The Rules for Writing Four-Part Music


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question 1 of 3

What's the main goal of four-part music?

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1. The four lines of music are generally written as alto, bass, soprano, tenor. Which of the following presents these in correct order from highest to lowest natural range?

2. Which is the only line that doesn't always have to be within an octave of the line above it?

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About This Quiz & Worksheet

Our short quiz/worksheet combo is a handy way to see how well you know the rules for writing four-part music. Just a few of the subjects covered here include the intervals where parallel motion should be avoided and the only line in four-part music that doesn't have to be written within an octave of the line above it.

Quiz & Worksheet Goals

This quiz is a helpful way to see if you understand:

  • The main goal for four-part music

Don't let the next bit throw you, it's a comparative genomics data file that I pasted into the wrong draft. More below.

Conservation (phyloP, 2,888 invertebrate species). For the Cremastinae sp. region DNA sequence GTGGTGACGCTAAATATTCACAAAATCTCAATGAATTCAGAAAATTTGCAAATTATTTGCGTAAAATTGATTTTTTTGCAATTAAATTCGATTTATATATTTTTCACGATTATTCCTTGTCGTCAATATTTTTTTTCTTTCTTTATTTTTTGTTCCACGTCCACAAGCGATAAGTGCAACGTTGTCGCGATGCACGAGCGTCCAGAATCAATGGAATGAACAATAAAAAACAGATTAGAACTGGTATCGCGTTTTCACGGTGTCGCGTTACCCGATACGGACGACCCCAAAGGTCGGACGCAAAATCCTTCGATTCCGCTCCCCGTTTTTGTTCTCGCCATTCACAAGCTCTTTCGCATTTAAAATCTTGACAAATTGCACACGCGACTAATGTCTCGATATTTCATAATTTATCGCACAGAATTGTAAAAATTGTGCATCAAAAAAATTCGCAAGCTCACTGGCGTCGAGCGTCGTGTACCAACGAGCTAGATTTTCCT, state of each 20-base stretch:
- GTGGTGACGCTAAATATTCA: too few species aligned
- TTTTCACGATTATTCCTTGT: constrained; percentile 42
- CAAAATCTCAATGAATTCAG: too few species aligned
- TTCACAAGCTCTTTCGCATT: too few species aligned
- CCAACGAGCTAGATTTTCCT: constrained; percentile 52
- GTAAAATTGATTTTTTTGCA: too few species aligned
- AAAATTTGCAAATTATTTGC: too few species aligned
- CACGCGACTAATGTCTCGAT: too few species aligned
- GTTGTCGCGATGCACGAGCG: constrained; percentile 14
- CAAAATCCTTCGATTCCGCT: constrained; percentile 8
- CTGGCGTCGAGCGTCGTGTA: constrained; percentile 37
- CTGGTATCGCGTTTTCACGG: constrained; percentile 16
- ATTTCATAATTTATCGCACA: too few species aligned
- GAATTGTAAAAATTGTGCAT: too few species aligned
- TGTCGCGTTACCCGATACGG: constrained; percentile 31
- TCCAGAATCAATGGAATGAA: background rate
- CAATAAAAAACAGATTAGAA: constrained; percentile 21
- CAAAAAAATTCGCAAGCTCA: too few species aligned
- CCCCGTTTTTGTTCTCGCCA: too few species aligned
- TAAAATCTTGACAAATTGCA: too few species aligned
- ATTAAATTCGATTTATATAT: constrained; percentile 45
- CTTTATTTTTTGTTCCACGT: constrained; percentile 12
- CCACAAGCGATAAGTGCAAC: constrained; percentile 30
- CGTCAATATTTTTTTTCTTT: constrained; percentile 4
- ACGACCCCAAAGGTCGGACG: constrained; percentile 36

• The acronym for the correct order of highest to lowest range of the four lines of music
  • Which line is the only one that doesn't have to be written within an octave of the line above it
  • In which intervals parallel motion should be absolutely avoided
  • The best action for presenting the chord triad CEG in four lines

Skills Practiced

  • Knowledge application - use your knowledge to answer questions about the main goal of four-part music
  • Information recall - access the knowledge you've gained regarding the best action to use when you want to present the chord triad CEG in four-part music
  • Reading comprehension - ensure that you draw the most important information from the related four-part music rules lesson

Additional Learning

Study this concept in greater depth by reviewing our short lesson called The Rules for Writing Four-Part Music at your convenience. Once you finish this lesson, you should be able to:

  • Identify the first rule in writing four-part music
  • Explain how motion and counterpoint are connected
  • Differentiate between crossed and overlapping voices